So, you just got a gift card for your birthday, or you won one for Teen Summer Reading this year, and you need a new MP3 Player, or your laptop just passed on to the land of useless hunks of metal – just in time for back to school, of course.
With all of the 75 million options for brands/colors/capabilities/prices of electronics out there, how in the world does one ever make a decision on what’s the best for right here and right now?
Expert opinions, of course.
Expert opinions are critical for so many factors in our lives. Our days are so filled with decisions and choices, and we are, often times, very ill equipped to come to an all on our own final answer, so we turn to our resources for help: sources for your latest history paper on the social and political history of the circus, how taking four inches off your mop would (or wouldn’t) complement your face structure, or even what’s the best of the 278 chocolate cookie recipes on the internet.
So, when it comes time for me to buy a laptop, MP3 player, or cellphone, I ask the experts.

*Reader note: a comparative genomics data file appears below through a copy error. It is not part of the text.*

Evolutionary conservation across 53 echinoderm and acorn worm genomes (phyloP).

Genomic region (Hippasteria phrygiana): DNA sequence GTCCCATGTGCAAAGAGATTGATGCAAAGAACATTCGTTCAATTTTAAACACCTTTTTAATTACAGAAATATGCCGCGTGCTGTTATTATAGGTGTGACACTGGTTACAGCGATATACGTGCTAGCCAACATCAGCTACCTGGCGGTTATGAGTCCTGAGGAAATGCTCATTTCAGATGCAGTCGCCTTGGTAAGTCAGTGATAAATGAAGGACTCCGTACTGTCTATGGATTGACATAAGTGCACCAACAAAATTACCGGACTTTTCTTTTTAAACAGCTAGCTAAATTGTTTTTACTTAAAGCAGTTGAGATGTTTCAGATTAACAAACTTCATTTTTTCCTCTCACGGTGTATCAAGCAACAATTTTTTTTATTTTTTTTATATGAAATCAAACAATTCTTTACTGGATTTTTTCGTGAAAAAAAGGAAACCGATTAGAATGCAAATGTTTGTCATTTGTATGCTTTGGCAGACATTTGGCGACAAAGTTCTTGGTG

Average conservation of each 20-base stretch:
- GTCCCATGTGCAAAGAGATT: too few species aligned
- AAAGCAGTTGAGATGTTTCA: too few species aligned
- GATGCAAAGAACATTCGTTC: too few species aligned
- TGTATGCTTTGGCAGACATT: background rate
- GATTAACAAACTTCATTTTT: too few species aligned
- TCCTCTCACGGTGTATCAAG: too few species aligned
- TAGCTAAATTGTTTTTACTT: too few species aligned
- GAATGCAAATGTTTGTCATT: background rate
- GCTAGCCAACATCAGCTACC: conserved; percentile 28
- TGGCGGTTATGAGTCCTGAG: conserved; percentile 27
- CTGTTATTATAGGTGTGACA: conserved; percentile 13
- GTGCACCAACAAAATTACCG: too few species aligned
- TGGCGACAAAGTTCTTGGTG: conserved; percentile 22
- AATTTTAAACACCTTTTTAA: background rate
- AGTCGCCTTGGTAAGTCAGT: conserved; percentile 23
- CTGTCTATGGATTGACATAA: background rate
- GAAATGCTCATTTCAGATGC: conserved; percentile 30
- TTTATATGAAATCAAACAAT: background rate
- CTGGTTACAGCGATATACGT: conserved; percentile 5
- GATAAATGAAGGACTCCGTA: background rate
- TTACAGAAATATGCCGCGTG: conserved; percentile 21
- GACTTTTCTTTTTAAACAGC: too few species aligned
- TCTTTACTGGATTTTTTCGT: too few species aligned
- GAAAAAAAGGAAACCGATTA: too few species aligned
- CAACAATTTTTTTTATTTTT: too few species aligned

Cnet.com – Will give you product reviews for everything under the sun: from cameras, to phones, to the latest and greatest blu-ray players. Even have nifty little videos you could watch or listen to while purusing the other review options out there.
Newegg.com – These consumer user reviews are awesome, because they come from the typing fingers of people like you – only these people already own the technology in question, and aren’t afraid to tell you what they really think about it.
Then, of course, is the ever classic Consumer Reports. You can get this lovely buying guide at your local library, just put a reserve on it from the catalog, or ask a librarian to help you.